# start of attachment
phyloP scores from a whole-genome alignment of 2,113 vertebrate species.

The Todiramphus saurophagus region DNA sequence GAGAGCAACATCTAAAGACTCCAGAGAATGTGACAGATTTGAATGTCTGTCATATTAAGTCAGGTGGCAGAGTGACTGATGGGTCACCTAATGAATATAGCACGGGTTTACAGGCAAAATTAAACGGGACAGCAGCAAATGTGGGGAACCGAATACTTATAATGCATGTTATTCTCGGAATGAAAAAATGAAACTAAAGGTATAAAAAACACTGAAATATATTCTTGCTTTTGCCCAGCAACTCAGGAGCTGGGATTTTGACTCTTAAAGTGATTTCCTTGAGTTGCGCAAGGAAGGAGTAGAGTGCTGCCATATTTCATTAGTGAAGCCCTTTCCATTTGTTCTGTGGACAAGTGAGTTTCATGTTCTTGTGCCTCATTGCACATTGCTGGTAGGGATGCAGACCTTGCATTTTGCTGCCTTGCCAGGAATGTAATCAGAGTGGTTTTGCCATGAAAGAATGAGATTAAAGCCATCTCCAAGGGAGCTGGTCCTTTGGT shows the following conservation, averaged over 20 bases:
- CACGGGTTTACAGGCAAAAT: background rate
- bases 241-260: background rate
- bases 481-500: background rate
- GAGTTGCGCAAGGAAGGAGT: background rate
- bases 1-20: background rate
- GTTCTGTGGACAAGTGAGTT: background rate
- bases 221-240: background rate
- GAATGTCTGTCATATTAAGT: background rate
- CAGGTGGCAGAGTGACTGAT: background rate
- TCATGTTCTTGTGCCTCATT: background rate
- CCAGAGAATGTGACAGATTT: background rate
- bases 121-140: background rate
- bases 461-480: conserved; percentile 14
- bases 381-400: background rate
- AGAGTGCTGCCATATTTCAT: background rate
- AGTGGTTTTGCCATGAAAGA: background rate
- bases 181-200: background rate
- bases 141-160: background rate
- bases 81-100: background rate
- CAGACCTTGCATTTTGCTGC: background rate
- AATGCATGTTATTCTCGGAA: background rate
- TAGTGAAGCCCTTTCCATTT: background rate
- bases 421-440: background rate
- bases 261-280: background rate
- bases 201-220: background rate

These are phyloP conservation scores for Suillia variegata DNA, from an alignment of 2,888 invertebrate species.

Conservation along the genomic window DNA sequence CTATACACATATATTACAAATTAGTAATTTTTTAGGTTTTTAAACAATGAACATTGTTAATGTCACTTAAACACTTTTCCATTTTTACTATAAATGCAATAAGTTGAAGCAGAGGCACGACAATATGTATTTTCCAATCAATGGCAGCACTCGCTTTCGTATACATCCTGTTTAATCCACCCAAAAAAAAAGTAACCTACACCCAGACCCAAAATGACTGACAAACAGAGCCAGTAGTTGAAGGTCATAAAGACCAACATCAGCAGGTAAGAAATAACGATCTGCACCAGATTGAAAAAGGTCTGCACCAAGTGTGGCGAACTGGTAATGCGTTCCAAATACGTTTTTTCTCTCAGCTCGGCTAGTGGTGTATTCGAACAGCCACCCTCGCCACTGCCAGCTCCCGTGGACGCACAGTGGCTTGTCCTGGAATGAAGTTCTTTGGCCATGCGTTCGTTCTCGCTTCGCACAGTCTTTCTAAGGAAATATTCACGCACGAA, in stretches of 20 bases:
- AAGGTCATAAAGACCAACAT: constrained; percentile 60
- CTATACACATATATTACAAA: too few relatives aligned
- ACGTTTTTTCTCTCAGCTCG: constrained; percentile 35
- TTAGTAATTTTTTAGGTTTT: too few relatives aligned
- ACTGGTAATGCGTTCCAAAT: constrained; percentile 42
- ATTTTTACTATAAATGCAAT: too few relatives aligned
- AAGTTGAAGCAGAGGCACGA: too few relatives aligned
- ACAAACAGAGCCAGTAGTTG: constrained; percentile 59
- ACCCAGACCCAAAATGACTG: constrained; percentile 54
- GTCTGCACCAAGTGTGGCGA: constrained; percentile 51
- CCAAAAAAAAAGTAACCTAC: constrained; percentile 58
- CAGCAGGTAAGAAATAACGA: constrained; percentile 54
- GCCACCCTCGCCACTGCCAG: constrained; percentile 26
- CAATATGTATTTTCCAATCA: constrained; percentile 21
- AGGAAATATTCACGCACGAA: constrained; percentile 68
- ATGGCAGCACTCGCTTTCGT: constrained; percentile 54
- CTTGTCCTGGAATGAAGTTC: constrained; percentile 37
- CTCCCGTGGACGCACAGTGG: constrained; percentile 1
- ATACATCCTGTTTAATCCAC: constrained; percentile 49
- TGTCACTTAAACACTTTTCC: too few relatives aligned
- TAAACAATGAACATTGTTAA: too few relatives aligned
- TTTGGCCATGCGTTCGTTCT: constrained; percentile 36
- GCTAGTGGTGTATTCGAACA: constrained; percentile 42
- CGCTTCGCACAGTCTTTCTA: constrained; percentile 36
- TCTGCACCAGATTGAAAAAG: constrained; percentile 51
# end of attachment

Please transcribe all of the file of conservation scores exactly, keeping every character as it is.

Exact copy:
phyloP scores from a whole-genome alignment of 2,113 vertebrate species.

The Todiramphus saurophagus region DNA sequence GAGAGCAACATCTAAAGACTCCAGAGAATGTGACAGATTTGAATGTCTGTCATATTAAGTCAGGTGGCAGAGTGACTGATGGGTCACCTAATGAATATAGCACGGGTTTACAGGCAAAATTAAACGGGACAGCAGCAAATGTGGGGAACCGAATACTTATAATGCATGTTATTCTCGGAATGAAAAAATGAAACTAAAGGTATAAAAAACACTGAAATATATTCTTGCTTTTGCCCAGCAACTCAGGAGCTGGGATTTTGACTCTTAAAGTGATTTCCTTGAGTTGCGCAAGGAAGGAGTAGAGTGCTGCCATATTTCATTAGTGAAGCCCTTTCCATTTGTTCTGTGGACAAGTGAGTTTCATGTTCTTGTGCCTCATTGCACATTGCTGGTAGGGATGCAGACCTTGCATTTTGCTGCCTTGCCAGGAATGTAATCAGAGTGGTTTTGCCATGAAAGAATGAGATTAAAGCCATCTCCAAGGGAGCTGGTCCTTTGGT shows the following conservation, averaged over 20 bases:
- CACGGGTTTACAGGCAAAAT: background rate
- bases 241-260: background rate
- bases 481-500: background rate
- GAGTTGCGCAAGGAAGGAGT: background rate
- bases 1-20: background rate
- GTTCTGTGGACAAGTGAGTT: background rate
- bases 221-240: background rate
- GAATGTCTGTCATATTAAGT: background rate
- CAGGTGGCAGAGTGACTGAT: background rate
- TCATGTTCTTGTGCCTCATT: background rate
- CCAGAGAATGTGACAGATTT: background rate
- bases 121-140: background rate
- bases 461-480: conserved; percentile 14
- bases 381-400: background rate
- AGAGTGCTGCCATATTTCAT: background rate
- AGTGGTTTTGCCATGAAAGA: background rate
- bases 181-200: background rate
- bases 141-160: background rate
- bases 81-100: background rate
- CAGACCTTGCATTTTGCTGC: background rate
- AATGCATGTTATTCTCGGAA: background rate
- TAGTGAAGCCCTTTCCATTT: background rate
- bases 421-440: background rate
- bases 261-280: background rate
- bases 201-220: background rate

These are phyloP conservation scores for Suillia variegata DNA, from an alignment of 2,888 invertebrate species.

Conservation along the genomic window DNA sequence CTATACACATATATTACAAATTAGTAATTTTTTAGGTTTTTAAACAATGAACATTGTTAATGTCACTTAAACACTTTTCCATTTTTACTATAAATGCAATAAGTTGAAGCAGAGGCACGACAATATGTATTTTCCAATCAATGGCAGCACTCGCTTTCGTATACATCCTGTTTAATCCACCCAAAAAAAAAGTAACCTACACCCAGACCCAAAATGACTGACAAACAGAGCCAGTAGTTGAAGGTCATAAAGACCAACATCAGCAGGTAAGAAATAACGATCTGCACCAGATTGAAAAAGGTCTGCACCAAGTGTGGCGAACTGGTAATGCGTTCCAAATACGTTTTTTCTCTCAGCTCGGCTAGTGGTGTATTCGAACAGCCACCCTCGCCACTGCCAGCTCCCGTGGACGCACAGTGGCTTGTCCTGGAATGAAGTTCTTTGGCCATGCGTTCGTTCTCGCTTCGCACAGTCTTTCTAAGGAAATATTCACGCACGAA, in stretches of 20 bases:
- AAGGTCATAAAGACCAACAT: constrained; percentile 60
- CTATACACATATATTACAAA: too few relatives aligned
- ACGTTTTTTCTCTCAGCTCG: constrained; percentile 35
- TTAGTAATTTTTTAGGTTTT: too few relatives aligned
- ACTGGTAATGCGTTCCAAAT: constrained; percentile 42
- ATTTTTACTATAAATGCAAT: too few relatives aligned
- AAGTTGAAGCAGAGGCACGA: too few relatives aligned
- ACAAACAGAGCCAGTAGTTG: constrained; percentile 59
- ACCCAGACCCAAAATGACTG: constrained; percentile 54
- GTCTGCACCAAGTGTGGCGA: constrained; percentile 51
- CCAAAAAAAAAGTAACCTAC: constrained; percentile 58
- CAGCAGGTAAGAAATAACGA: constrained; percentile 54
- GCCACCCTCGCCACTGCCAG: constrained; percentile 26
- CAATATGTATTTTCCAATCA: constrained; percentile 21
- AGGAAATATTCACGCACGAA: constrained; percentile 68
- ATGGCAGCACTCGCTTTCGT: constrained; percentile 54
- CTTGTCCTGGAATGAAGTTC: constrained; percentile 37
- CTCCCGTGGACGCACAGTGG: constrained; percentile 1
- ATACATCCTGTTTAATCCAC: constrained; percentile 49
- TGTCACTTAAACACTTTTCC: too few relatives aligned
- TAAACAATGAACATTGTTAA: too few relatives aligned
- TTTGGCCATGCGTTCGTTCT: constrained; percentile 36
- GCTAGTGGTGTATTCGAACA: constrained; percentile 42
- CGCTTCGCACAGTCTTTCTA: constrained; percentile 36
- TCTGCACCAGATTGAAAAAG: constrained; percentile 51